Performer keeps a song in her heart as she copes with rare cancer, its many tests, treatment decisions

Donna, Colton (right) performing with Sam Patterelli and Sharon Allen at the "Respect" concert in November 2015. (PHOTO BY ERICA HASENJAGER)

Donna, Colton (right) performing with Sam Patterelli and Sharon Allen at the “Respect” concert in November 2015. (PHOTO BY ERICA HASENJAGER)

BY AMBER SMITH

What began as a tiny bump under Donna Colton’s scalp has led the 56-year-old woman from Manlius on an ongoing medical odyssey.

Colton has undergone surgery and radiation. Now she and her doctors are considering whether she should take tamoxifen, a drug commonly used to treat breast cancer.

Colton embraces her condition by decorating her bald spot, caused by radiation treatment, with the word "respect." (PHOTO BY ERICA HASENJAGER)

Colton embraces her condition by decorating her bald spot, caused by radiation treatment, with the word “respect.” (PHOTO BY ERICA HASENJAGER)

The words “breast cancer” especially stunned Colton in the fall of 2014 because she had seen her doctor about a bump on her head, not a lump in her breast. But a laboratory analysis of the growth showed what looked like breast cancer cells.

Colton’s doctor hurriedly sent her for a magnetic resonance imaging scan – which showed no signs of cancer in her breasts – and a positron emission tomography scan of her head – which revealed a tiny unusual spot on her left salivary gland.

She saw an ear, nose and throat specialist and underwent more testing. Eventually, she got a diagnosis: adenocarcinoma of the sudoriferous glands. She had cancer of the sweat glands.

It’s a rare disease, and information is not as easy to find as for more common cancers. One study by researchers at the Mayo Clinic said just 220 cases of cancer of the sweat gland were reported between 1965 and 1995. This cancer is usually discovered first in the scalp. While it often spreads to other parts of the body, Colton’s cancer was discovered early.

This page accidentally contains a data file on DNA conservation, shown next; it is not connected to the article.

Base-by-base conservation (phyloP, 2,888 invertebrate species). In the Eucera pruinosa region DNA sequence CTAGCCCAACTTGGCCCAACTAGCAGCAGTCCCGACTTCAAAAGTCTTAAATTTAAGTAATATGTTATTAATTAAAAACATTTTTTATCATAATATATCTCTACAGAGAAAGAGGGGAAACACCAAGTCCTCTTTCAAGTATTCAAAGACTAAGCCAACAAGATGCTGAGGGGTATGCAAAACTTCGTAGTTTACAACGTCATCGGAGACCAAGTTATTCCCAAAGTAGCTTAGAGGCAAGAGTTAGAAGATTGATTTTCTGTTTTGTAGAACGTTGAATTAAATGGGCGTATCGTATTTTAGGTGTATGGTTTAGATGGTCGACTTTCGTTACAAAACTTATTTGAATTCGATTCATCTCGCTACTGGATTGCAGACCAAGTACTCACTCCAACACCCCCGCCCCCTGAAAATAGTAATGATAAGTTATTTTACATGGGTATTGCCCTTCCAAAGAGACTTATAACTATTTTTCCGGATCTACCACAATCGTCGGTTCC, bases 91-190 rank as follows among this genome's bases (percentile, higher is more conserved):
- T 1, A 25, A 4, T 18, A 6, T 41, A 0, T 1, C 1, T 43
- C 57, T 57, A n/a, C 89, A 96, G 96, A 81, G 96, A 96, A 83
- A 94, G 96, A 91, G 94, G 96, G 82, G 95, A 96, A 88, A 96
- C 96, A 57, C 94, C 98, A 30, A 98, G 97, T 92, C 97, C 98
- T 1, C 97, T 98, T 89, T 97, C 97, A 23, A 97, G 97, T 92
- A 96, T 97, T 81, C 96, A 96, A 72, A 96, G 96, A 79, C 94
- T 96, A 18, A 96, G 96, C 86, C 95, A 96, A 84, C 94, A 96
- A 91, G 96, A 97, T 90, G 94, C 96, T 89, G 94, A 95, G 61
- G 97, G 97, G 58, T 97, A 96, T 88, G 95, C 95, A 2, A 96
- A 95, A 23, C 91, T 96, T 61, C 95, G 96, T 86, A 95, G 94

Colton has felt stressed, although she has not felt ill. She says, “I felt fine through the whole thing.”

Prashant Upadhyaya, MD

Prashant Upadhyaya, MD

Her treatment included an operation by Upstate surgeon Prashant Upadhyaya, MD, who removed the entire bump from her head. That was in the fall of 2014.

Then Colton considered the pros and cons of radiation therapy. “The fear was, there could still be microscopic cells floating around,” she says. The treatments could cause permanent hair loss, but more troubling to Colton – a singer – was the potential damage to her vocal cords.

Colton met with doctors, including some in Rochester and Philadelphia, and chose Upstate’s Anna Shapiro, MD, as her radiation oncologist. Over the summer, she came to the Upstate Cancer Center five days a week for six weeks for TomoTherapy, an advanced radiation therapy designed to spare healthy tissue that surrounds the cancer.

Anna Shapiro, MD

Anna Shapiro, MD

“We used TomoTherapy because of the curvature of the skull,” Shapiro explains. “We were tying to protect the brain, and TomoTherapy is the kind of machine that allows us to treat in an arc pattern.”

Shapiro continues to monitor Colton, who was pleased with her treatment. “All the technicians that I saw every day, the people who greeted me at the door, the valet service … it just made this so much easier to deal with,” she recalls.

She completed radiation in June. A patch of hair is missing, but her vocal cords were not affected.

Now, Colton is considering the benefits of taking tamoxifen, since her cancer cells contained the estrogen receptors so many breast cancers contain. Doctors have warned her the cancer is likely to be aggressive if it comes back.

She wants to be ready, but she does not want cancer to interfere with her music. In November, Colton performed in the “Respect: Central New York Celebrates Women in Music” concert at the Palace Theatre.

She chose to sing the Indigo Girls’ “Closer to Fine,” with lyrics that are more poignant since her diagnosis: “There’s more than one answer to these questions pointing me in a crooked line. The less I seek my source for some definitive, the closer I am to fine.”

Layout 1This article appears in the winter 2016 issue of Cancer Care magazine.

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